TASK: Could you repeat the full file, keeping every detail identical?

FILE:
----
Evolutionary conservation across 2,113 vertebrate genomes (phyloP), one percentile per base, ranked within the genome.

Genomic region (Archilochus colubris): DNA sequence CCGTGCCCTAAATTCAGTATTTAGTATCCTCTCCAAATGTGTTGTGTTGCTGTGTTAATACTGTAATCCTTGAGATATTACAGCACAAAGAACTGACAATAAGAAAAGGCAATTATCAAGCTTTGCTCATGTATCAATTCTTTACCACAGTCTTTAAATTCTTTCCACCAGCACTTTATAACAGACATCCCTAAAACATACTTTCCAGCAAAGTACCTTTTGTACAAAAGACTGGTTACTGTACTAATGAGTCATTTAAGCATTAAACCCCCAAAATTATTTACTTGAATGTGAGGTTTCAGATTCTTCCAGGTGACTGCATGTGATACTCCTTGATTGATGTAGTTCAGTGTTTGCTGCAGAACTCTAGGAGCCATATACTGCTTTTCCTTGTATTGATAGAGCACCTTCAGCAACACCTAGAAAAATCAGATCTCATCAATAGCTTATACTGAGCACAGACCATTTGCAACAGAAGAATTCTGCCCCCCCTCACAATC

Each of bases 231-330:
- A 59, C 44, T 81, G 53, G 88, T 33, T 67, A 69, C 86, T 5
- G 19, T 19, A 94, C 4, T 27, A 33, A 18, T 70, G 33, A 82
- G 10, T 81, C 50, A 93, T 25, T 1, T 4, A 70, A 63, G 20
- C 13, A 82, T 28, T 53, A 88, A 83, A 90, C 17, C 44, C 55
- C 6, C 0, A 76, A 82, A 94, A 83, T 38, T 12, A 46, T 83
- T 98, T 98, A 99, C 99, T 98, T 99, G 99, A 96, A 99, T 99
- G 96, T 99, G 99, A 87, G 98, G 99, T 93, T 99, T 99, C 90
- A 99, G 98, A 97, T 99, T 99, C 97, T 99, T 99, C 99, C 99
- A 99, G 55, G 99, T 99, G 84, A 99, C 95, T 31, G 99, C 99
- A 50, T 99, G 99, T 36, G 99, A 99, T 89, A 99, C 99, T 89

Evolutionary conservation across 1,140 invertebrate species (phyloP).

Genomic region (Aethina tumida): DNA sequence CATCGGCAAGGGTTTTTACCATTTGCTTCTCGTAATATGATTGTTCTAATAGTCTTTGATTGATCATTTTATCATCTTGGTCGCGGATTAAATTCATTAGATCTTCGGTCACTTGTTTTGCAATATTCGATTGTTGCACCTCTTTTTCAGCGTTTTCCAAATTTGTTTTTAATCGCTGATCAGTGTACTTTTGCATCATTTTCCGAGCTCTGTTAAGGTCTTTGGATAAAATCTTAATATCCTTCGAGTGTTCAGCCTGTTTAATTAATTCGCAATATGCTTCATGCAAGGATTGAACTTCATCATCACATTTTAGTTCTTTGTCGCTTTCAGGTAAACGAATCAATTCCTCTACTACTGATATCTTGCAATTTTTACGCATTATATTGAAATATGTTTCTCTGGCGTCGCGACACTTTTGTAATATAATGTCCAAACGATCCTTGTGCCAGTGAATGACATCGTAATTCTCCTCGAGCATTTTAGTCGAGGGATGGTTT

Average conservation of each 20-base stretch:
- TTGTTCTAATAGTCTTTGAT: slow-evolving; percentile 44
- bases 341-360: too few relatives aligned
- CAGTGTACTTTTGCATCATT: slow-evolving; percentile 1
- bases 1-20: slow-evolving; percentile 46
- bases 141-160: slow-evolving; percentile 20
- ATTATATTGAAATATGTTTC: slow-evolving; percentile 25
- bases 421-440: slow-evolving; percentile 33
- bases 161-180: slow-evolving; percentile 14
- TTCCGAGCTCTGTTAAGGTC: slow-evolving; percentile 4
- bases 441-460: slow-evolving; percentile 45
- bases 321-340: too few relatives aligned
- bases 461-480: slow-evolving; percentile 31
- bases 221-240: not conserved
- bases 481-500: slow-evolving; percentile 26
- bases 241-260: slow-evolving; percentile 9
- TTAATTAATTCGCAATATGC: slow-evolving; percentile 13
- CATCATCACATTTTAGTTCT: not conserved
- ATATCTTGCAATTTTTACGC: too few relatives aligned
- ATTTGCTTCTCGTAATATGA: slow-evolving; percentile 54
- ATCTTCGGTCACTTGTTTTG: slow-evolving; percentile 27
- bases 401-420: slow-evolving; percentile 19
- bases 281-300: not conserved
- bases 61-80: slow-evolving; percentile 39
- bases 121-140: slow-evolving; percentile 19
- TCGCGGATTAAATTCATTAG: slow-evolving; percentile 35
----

Evolutionary conservation across 2,113 vertebrate genomes (phyloP), one percentile per base, ranked within the genome.

Genomic region (Archilochus colubris): DNA sequence CCGTGCCCTAAATTCAGTATTTAGTATCCTCTCCAAATGTGTTGTGTTGCTGTGTTAATACTGTAATCCTTGAGATATTACAGCACAAAGAACTGACAATAAGAAAAGGCAATTATCAAGCTTTGCTCATGTATCAATTCTTTACCACAGTCTTTAAATTCTTTCCACCAGCACTTTATAACAGACATCCCTAAAACATACTTTCCAGCAAAGTACCTTTTGTACAAAAGACTGGTTACTGTACTAATGAGTCATTTAAGCATTAAACCCCCAAAATTATTTACTTGAATGTGAGGTTTCAGATTCTTCCAGGTGACTGCATGTGATACTCCTTGATTGATGTAGTTCAGTGTTTGCTGCAGAACTCTAGGAGCCATATACTGCTTTTCCTTGTATTGATAGAGCACCTTCAGCAACACCTAGAAAAATCAGATCTCATCAATAGCTTATACTGAGCACAGACCATTTGCAACAGAAGAATTCTGCCCCCCCTCACAATC

Each of bases 231-330:
- A 59, C 44, T 81, G 53, G 88, T 33, T 67, A 69, C 86, T 5
- G 19, T 19, A 94, C 4, T 27, A 33, A 18, T 70, G 33, A 82
- G 10, T 81, C 50, A 93, T 25, T 1, T 4, A 70, A 63, G 20
- C 13, A 82, T 28, T 53, A 88, A 83, A 90, C 17, C 44, C 55
- C 6, C 0, A 76, A 82, A 94, A 83, T 38, T 12, A 46, T 83
- T 98, T 98, A 99, C 99, T 98, T 99, G 99, A 96, A 99, T 99
- G 96, T 99, G 99, A 87, G 98, G 99, T 93, T 99, T 99, C 90
- A 99, G 98, A 97, T 99, T 99, C 97, T 99, T 99, C 99, C 99
- A 99, G 55, G 99, T 99, G 84, A 99, C 95, T 31, G 99, C 99
- A 50, T 99, G 99, T 36, G 99, A 99, T 89, A 99, C 99, T 89

Evolutionary conservation across 1,140 invertebrate species (phyloP).

Genomic region (Aethina tumida): DNA sequence CATCGGCAAGGGTTTTTACCATTTGCTTCTCGTAATATGATTGTTCTAATAGTCTTTGATTGATCATTTTATCATCTTGGTCGCGGATTAAATTCATTAGATCTTCGGTCACTTGTTTTGCAATATTCGATTGTTGCACCTCTTTTTCAGCGTTTTCCAAATTTGTTTTTAATCGCTGATCAGTGTACTTTTGCATCATTTTCCGAGCTCTGTTAAGGTCTTTGGATAAAATCTTAATATCCTTCGAGTGTTCAGCCTGTTTAATTAATTCGCAATATGCTTCATGCAAGGATTGAACTTCATCATCACATTTTAGTTCTTTGTCGCTTTCAGGTAAACGAATCAATTCCTCTACTACTGATATCTTGCAATTTTTACGCATTATATTGAAATATGTTTCTCTGGCGTCGCGACACTTTTGTAATATAATGTCCAAACGATCCTTGTGCCAGTGAATGACATCGTAATTCTCCTCGAGCATTTTAGTCGAGGGATGGTTT

Average conservation of each 20-base stretch:
- TTGTTCTAATAGTCTTTGAT: slow-evolving; percentile 44
- bases 341-360: too few relatives aligned
- CAGTGTACTTTTGCATCATT: slow-evolving; percentile 1
- bases 1-20: slow-evolving; percentile 46
- bases 141-160: slow-evolving; percentile 20
- ATTATATTGAAATATGTTTC: slow-evolving; percentile 25
- bases 421-440: slow-evolving; percentile 33
- bases 161-180: slow-evolving; percentile 14
- TTCCGAGCTCTGTTAAGGTC: slow-evolving; percentile 4
- bases 441-460: slow-evolving; percentile 45
- bases 321-340: too few relatives aligned
- bases 461-480: slow-evolving; percentile 31
- bases 221-240: not conserved
- bases 481-500: slow-evolving; percentile 26
- bases 241-260: slow-evolving; percentile 9
- TTAATTAATTCGCAATATGC: slow-evolving; percentile 13
- CATCATCACATTTTAGTTCT: not conserved
- ATATCTTGCAATTTTTACGC: too few relatives aligned
- ATTTGCTTCTCGTAATATGA: slow-evolving; percentile 54
- ATCTTCGGTCACTTGTTTTG: slow-evolving; percentile 27
- bases 401-420: slow-evolving; percentile 19
- bases 281-300: not conserved
- bases 61-80: slow-evolving; percentile 39
- bases 121-140: slow-evolving; percentile 19
- TCGCGGATTAAATTCATTAG: slow-evolving; percentile 35